The COVID crisis throws into relief what happens when grief has—quite literally—nowhere to go. The evidence suggests that most people summon strengths that surpass their own expectations.
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Thoughts about the therapeutic process, and the dynamics of client-therapist interactions.
F. Diane Barth L.C.S.W.
Although emotional splitting is often seen in borderline personality disorders, it's present in plenty of other situations. Here are three ways to respond.
Feeling unstable, or out of balance, can be both a symptom and result of stress, leading to emotional and physical symptoms.
Change is part of life, but most of us fear it almost, and sometimes more, than we welcome it. What are you afraid of?
“It takes me until about 4 p.m. to actually get work done. Often I wind up stuck mid-thought on the staircase trying to recall what I was about to do."
Is COVID-19 making you angry? What should you do? (Hint: The answer isn't to express it!)
Research explains why working from home can make you feel down and anxious—even if it's your choice.
Tensions are escalating as the corona virus lingers. Selfish behavior is just one of the ways we are dealing. What can you do when someone's selfishness impinges on you?
Phrases like “this isn’t how it’s supposed to be” capture the sense of loss and uncertainty of the pandemic. Here's another way to think about it.
“I know I’m not supposed to ask about your personal life,” said Judy, who had been in therapy with me for awhile before COVID-19. “But I’m worried about how you're doing."
Research tells us that exercise is a way of dealing with stress. Here are five ways to get motivated when you can't make yourself exercise at home.
In the last few days, almost every conversation in my psychotherapy office has been tinged with anxiety, if not panic. What can you do to ease your own and your family's worries?
“I’m trying to teach my kids that things that they see on ads—online and on TV—often aren’t what the advertisers make them out to be,” a client said. But how could she do it?
“I’m not religious,” Lena said to me at the beginning of her therapy session. "So how do I teach my children values that they might have learned if we sent them to Sunday school?"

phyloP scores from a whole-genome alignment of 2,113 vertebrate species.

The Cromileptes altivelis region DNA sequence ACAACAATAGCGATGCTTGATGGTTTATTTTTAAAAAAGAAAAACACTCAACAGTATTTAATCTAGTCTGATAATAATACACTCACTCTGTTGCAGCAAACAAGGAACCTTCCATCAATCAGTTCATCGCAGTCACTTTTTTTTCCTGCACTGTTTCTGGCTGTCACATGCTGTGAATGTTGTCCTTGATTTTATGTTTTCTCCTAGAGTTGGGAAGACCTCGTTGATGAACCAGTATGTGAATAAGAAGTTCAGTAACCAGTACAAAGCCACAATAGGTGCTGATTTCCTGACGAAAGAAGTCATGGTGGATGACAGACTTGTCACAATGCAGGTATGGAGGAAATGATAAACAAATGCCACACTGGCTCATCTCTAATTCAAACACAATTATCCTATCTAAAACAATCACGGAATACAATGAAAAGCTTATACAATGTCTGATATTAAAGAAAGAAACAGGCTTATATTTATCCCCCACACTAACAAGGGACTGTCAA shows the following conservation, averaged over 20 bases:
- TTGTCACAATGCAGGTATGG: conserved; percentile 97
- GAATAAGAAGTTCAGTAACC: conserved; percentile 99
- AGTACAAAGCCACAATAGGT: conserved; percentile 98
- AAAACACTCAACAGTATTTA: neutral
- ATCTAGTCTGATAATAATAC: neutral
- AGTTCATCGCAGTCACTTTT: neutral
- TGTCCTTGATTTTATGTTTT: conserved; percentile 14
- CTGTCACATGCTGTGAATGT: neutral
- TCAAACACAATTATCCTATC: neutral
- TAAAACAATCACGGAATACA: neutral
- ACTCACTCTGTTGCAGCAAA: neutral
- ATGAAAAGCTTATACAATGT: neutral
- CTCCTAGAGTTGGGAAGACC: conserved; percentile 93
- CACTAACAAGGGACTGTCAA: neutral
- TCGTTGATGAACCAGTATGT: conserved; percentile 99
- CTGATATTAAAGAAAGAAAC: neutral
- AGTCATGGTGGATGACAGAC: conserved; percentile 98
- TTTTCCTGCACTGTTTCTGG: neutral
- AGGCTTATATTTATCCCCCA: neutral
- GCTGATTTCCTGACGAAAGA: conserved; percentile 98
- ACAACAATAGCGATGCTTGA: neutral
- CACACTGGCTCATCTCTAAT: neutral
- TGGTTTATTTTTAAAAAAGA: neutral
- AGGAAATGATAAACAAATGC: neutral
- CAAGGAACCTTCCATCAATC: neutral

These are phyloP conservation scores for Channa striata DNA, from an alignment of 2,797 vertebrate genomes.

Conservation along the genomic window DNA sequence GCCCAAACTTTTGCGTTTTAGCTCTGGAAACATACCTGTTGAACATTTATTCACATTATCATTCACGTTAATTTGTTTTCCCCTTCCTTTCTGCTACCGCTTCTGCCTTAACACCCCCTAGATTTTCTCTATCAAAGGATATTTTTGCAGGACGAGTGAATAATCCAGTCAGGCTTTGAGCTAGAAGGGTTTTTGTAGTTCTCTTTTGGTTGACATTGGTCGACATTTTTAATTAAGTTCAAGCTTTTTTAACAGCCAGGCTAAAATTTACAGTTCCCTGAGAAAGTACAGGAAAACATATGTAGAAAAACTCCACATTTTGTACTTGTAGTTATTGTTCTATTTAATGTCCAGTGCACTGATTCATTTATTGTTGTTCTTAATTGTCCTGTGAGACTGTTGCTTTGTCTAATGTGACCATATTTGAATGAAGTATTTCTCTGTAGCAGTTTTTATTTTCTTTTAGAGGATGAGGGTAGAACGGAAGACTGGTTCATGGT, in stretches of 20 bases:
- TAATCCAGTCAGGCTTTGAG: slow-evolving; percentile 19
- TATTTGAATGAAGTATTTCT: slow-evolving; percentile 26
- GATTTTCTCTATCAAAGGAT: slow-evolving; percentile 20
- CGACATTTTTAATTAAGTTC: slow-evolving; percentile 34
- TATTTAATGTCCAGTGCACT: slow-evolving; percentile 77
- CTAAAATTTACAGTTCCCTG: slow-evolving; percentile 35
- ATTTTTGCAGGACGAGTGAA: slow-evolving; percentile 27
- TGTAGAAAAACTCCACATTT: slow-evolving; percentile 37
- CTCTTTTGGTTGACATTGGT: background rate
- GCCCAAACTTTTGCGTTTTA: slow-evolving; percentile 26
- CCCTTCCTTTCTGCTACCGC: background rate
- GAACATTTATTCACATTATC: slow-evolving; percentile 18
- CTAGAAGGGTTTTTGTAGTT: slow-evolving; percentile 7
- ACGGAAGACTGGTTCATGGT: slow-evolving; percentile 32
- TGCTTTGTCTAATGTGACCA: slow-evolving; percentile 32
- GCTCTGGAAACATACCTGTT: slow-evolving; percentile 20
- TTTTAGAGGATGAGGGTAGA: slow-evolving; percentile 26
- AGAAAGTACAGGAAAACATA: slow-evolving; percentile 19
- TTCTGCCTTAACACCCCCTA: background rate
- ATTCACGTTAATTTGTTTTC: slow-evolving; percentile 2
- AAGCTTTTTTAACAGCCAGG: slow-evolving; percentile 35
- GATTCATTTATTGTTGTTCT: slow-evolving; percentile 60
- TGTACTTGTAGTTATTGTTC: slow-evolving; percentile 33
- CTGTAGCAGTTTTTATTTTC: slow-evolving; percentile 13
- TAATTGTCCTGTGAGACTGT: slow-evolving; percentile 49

Whether you're the critic or the criticized, criticism in a relationship can leave you feeling more vulnerable and alone. But there may still be hope for your relationship.
Many of us see a connection to a special someone as the solution to loneliness. But the search for that special person can lead to more loneliness. Here are some things you can do.
Traditionally, therapists take a neutral position on politics and other strongly held beliefs. But contemporary politics make some of us wonder about that stance.
“You don’t understand,” a 22-year-old client told me. “You’re from a different generation. I know you’re trying, but you don’t get it."
One of the least recognized but potentially most destructive aspects of a breakup is the damage to your sense of who you are. How do you find yourself?
We’re reading all of these books about parenting, but what happens to our child if we can’t be the kinds of parents they say we should be?
A colleague recently commented that a student psychotherapist he was supervising seemed to think he was supposed to know everything. "What does he think training is for, then?"
Often bullies don't act alone. Who supports them, and why? Social psychology and Freud offer some interesting answers.
If you are feeling helpless and hopeless in response to world events, you are not alone. But there are some things you can do.
The question of psychiatric diagnosis has long been a confusing one. A new study suggests that they are actually not useful. Why?
You might use self-criticism to motivate yourself to change. But research says it can backfire, making us feel less motivated instead. What to do?
From a distance, change often looks easy. And it can be. It can also be exciting and challenging. But up close it can sometimes be distressing.
Self-care sounds obvious. Self-compassion can make you healthier, stronger, and more successful. But it's neither simple nor easy. Why? And what can you do about it?
How you manage the difference between something that happened to you and something you did can impact your self-confidence, well-being, and general satisfaction in life.
Here are six simple steps to healthier boundaries.
As men and women spend more time together, it's important to find ways to cross the divide.
Although mother-daughter relationships are often idealized in our minds, in reality they are frequently complex, varied, and surprisingly complicated.
F. Diane Barth, L.C.S.W., is a psychotherapist, teacher, and author in private practice in New York City.